In the conclusion to that chapter, Reeder notes that these figures thought that such violent reactions should be wielded—carefully—but each also does not adhere to the strict letter of those laws: “A notable feature … across the writings of Philo, Josephus, and the rabbis is ambiguity. Explicitly and implicitly, the interpreters recognize tensions and conflicts between what the laws demand and normal expectations for family relationships. … Each of the laws is even abandoned by different interpreters: Philo omits the death of a shamed bride, Josephus neglects the law against the idolatrous seducer, and the rabbis effectively pardon the rebellious son” (129).

Chapter 5 shows how, in the gospels, Jesus and his disciples were likely to be seen as violating these rules. An example is when Jesus acknowledges the Son of Man is known as a drunkard and a glutton—two things that would qualify him to be punished as a rebellious son by the community. I’ve always seen this accusation against Jesus as a sign that he ate and drank with the wrong people (and that he had no quarrels drinking alcohol in the process). I’ve never once read that as an indication that Deuteronomy’s laws could be used against Christ and serve as the basis for his execution.

This last section also looks at the various types of church discipline called for in Matthew 18 and 1 Corinthians 5. Unlike the Old Testament, the New Testament does not give authority to the leaders of the church to use violence against its members who have proven wayward in their devotion to God.

So, Should You Buy This Book?

I think so, and I’ll give a few insights that I gleaned from Reeder’s book to show you why.

Reeder doesn’t directly say this, but she kept touching on something that led me to see something about these texts I hadn’t noticed before. At several points, Reeder notes that the families within Israel serve as visuals of the relationship between God and His people, and when the family unit is threatened by idolatry and disobedience, then the nation is threatened.

What I hadn’t noticed before is the threat to the nation’s safety this presented, and not just in terms of preserving its strict monotheism. Think about it for a moment: would it be possible for an Israelite family, town, or city to take up the gods of another nation without eventually contemplating an alliance to that other nation? When a group of people identify themselves by what they worship, then they always ally themselves with the people who share their beliefs.

So an Israelite town pursuing its neighbors gods over Yahweh is not just a betrayal of theological proportions; it’s quite likely the beginning of an armed rebellion that could drag the nation into war—a conflict that will be much harder to win when people’s enemies are also their neighbors.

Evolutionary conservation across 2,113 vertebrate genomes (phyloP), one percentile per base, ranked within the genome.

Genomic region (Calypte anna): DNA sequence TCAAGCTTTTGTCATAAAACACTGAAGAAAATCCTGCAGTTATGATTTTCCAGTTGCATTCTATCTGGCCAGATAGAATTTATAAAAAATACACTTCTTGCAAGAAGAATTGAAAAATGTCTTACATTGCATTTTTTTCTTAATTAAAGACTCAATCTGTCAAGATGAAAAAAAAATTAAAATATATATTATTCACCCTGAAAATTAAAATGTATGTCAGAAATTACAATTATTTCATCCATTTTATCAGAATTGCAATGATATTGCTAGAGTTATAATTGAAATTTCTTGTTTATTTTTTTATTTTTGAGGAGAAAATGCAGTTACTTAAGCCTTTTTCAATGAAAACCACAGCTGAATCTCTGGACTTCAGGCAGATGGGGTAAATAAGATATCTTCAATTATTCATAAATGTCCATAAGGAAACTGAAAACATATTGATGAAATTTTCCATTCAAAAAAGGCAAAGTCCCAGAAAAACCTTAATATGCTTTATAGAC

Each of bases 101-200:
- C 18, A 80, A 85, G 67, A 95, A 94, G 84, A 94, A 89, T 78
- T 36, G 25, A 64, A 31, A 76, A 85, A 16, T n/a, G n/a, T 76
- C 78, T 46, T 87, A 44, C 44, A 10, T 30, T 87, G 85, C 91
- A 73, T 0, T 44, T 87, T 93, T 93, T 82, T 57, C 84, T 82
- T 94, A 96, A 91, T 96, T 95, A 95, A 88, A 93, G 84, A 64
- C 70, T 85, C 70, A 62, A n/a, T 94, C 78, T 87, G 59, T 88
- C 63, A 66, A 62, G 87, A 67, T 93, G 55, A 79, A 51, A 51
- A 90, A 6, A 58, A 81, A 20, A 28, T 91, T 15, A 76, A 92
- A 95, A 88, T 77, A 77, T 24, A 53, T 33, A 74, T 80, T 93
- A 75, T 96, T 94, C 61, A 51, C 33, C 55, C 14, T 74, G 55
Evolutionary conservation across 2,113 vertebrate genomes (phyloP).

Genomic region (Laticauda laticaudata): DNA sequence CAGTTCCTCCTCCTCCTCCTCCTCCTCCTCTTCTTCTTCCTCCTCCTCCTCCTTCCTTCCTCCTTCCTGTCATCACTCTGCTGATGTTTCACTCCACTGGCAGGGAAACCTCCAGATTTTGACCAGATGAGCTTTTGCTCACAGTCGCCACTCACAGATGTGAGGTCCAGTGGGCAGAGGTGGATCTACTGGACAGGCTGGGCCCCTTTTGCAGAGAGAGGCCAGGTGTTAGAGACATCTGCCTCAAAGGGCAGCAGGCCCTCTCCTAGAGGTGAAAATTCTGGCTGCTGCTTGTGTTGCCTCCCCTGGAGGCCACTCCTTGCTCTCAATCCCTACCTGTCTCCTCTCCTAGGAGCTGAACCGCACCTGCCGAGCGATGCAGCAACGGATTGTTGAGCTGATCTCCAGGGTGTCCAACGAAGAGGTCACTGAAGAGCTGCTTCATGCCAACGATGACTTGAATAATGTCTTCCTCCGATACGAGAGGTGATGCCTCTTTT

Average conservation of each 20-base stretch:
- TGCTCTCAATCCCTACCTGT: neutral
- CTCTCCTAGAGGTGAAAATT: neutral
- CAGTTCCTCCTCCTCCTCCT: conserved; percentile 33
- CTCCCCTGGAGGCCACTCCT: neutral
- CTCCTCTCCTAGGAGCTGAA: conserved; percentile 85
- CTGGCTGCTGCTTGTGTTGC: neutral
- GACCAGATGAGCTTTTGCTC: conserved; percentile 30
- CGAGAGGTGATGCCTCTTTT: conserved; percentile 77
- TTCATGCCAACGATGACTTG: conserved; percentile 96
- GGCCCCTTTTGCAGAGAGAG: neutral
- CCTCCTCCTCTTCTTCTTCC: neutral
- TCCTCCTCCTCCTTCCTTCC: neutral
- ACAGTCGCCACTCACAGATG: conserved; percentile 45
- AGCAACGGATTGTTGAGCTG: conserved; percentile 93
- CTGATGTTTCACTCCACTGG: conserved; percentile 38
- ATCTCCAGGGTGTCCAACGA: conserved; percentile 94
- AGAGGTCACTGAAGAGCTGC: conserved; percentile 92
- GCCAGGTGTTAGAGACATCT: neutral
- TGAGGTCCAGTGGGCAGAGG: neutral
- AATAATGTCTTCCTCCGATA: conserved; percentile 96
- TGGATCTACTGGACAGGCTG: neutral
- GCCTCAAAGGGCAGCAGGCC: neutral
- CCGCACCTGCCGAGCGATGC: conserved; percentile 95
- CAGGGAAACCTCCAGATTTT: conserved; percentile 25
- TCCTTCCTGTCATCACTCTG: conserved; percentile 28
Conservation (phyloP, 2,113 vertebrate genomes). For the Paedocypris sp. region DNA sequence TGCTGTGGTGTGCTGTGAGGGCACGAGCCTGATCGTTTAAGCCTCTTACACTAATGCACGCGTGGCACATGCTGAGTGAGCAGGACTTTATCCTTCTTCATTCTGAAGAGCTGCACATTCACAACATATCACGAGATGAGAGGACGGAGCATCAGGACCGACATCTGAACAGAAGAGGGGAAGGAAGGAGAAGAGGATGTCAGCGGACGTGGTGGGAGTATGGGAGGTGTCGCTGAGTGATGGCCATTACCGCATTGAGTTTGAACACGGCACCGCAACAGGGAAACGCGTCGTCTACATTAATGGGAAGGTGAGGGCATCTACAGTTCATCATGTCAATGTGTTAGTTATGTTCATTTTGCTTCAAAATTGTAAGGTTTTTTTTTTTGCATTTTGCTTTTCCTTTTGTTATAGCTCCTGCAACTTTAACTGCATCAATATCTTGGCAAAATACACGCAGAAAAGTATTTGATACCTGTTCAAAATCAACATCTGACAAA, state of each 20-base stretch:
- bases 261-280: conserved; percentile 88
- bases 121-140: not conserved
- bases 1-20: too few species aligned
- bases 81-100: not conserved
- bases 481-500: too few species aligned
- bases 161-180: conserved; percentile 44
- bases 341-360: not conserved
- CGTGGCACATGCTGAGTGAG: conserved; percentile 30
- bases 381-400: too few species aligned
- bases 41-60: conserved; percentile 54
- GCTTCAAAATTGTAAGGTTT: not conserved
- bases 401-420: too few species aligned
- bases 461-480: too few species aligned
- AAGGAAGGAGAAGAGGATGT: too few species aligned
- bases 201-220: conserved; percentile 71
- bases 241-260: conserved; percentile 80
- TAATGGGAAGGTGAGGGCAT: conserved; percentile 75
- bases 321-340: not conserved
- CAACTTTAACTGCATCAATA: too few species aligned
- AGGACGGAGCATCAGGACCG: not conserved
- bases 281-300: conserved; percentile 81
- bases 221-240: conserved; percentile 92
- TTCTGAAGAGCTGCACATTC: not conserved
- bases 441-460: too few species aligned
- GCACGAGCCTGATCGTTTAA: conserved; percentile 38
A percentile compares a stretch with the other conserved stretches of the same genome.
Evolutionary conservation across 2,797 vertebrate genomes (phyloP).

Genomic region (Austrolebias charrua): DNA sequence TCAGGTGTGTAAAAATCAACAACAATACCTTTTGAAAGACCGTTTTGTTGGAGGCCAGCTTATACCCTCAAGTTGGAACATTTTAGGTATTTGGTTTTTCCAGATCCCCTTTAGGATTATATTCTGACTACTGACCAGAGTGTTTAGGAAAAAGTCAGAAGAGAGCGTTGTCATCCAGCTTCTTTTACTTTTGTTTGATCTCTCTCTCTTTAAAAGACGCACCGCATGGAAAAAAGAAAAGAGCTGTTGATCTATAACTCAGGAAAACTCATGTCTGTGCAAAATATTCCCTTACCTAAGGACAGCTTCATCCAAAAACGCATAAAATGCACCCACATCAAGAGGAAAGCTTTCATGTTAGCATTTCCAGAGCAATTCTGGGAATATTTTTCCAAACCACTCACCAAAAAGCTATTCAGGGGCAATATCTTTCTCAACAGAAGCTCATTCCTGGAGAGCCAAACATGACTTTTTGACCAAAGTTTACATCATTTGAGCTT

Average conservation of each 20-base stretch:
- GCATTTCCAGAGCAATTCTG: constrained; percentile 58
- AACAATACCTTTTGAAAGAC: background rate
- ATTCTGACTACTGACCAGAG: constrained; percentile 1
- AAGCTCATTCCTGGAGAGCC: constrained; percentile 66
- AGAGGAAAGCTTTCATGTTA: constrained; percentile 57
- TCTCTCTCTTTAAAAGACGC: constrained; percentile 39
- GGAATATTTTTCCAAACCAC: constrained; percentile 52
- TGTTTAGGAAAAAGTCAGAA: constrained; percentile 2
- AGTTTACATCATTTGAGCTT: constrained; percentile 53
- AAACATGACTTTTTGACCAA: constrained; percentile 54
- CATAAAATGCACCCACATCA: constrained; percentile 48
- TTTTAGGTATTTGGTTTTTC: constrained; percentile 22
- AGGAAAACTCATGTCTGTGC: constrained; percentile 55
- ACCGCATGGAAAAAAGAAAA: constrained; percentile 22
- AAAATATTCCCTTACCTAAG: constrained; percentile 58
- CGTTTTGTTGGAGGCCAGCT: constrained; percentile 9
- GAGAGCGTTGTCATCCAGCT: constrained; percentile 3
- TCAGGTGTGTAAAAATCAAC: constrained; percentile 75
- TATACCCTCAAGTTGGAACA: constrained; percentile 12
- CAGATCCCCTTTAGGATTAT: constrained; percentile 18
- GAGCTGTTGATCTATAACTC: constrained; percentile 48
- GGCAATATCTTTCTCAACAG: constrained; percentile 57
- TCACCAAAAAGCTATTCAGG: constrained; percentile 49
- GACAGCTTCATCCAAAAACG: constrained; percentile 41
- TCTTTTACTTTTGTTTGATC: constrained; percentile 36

Reeder’s book also makes me wonder if God didn’t intend for these violent laws to actually prevent the thing they’re condemning. If it’s nearly impossible to commit idolatry and the would-be idolater knows that such act would end with their death, then maybe those laws are actually deterring them from committing idolatry and thus preventing any need for an execution. Maybe that’s why those laws are so severe: so people would be too scared to go after other gods and keep their lives as a result.

Actually, I don’t have to wonder, because as I advanced in my reading, I happened upon this paragraph:

“The presence of the laws of the stubborn, rebellious son and the unchaste daughter in the Torah provides incentive to children and parents, wives and husbands, to live in such a way that the laws need not be implemented. These laws would encourage parents in particular to use their power from the beginning to teach and discipline their children to be faithful members of the community” (53)

Just when you think you’ve reached a smart idea all by yourself …

Oh well.

I’m also thankful that Reeder points out something else about the rebellious son laws: it’s a way to ensure that children will take care of their aging parents when they themselves grow up. There was no ancient version of Medicaid, no social safety net that would attempt to protect the elderly. For that, the elderly needed their children. So the law against the rebellious son—and the related rule to honor your father and mother (aka, “the Fifth Commandment”)—is about making sure that children not only become faithful to God in the present but also become the kind of adults who will care for their parents when their parents are no longer able to care for themselves.


I don’t think The Enemy in the Household will suddenly make the Bible more comfortable for people who find its passages disturbing. But Reeder will show you that you’re hardly the first to ask these questions. Even the most devout of believers struggled with these commands, their effectiveness, and how they were to be put in practice, if at all. Today, many religious people of both the past and present are accused of being mindless drones who accept, with no questions, what’s written in the Bible and never really stop to think about the hard passages contained in those books. Reeder’s book shows, quite clearly, that this is a baseless charge.

It’s a well-researched and clearly organized work from which anyone could benefit. Go find yourself a copy.

A Rather Curious Case of Forgiveness

The story in which Jesus heals a paralytic is well known, mostly because it’s not everybody that your friends carve a hole into someone else’s roof and lower their injured friend through it.

(Under normal circumstances, that’d be pretty rude of them.)

But here’s where the story in Mark 2 confuses me: when Jesus forgives the man he just healed, he doesn’t do so because the man has shown any evidence of faith. It’s because of the faith of his friends that this man is healed. Does this man himself believe Jesus was sent by God? The text doesn’t say–and that’s a curious thing for the New Testament, in which a person’s allegiance to God is said to be determined by their faith in His Son.

So what am I missing here, readers? Help me out.